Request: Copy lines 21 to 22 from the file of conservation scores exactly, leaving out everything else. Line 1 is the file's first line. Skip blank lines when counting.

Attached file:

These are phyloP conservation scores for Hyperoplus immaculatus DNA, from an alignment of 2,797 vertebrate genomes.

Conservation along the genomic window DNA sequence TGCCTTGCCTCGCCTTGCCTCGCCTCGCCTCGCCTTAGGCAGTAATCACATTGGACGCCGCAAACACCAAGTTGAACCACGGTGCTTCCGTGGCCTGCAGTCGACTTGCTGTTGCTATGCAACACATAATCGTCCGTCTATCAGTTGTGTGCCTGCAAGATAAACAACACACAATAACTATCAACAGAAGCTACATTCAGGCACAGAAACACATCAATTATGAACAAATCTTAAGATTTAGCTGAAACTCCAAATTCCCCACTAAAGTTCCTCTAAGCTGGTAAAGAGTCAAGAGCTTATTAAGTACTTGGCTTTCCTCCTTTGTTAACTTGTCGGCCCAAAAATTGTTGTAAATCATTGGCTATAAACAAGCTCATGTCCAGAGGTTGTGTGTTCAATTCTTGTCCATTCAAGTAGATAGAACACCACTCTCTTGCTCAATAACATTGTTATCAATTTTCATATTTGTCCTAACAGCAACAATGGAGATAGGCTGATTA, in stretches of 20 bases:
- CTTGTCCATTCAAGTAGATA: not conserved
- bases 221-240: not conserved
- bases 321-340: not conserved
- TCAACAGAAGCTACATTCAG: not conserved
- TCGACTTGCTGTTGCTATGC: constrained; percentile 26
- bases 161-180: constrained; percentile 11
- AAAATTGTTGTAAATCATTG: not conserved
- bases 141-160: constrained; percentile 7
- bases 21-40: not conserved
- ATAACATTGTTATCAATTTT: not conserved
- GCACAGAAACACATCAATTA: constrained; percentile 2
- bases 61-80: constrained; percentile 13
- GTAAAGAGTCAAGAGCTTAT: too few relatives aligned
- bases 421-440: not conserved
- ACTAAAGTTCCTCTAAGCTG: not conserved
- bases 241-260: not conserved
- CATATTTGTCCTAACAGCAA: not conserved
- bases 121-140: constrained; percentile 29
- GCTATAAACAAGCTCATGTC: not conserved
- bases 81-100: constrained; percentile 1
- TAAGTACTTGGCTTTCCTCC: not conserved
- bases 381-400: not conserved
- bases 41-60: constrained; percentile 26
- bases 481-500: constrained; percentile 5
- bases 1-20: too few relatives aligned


- GCTATAAACAAGCTCATGTC: not conserved
- bases 81-100: constrained; percentile 1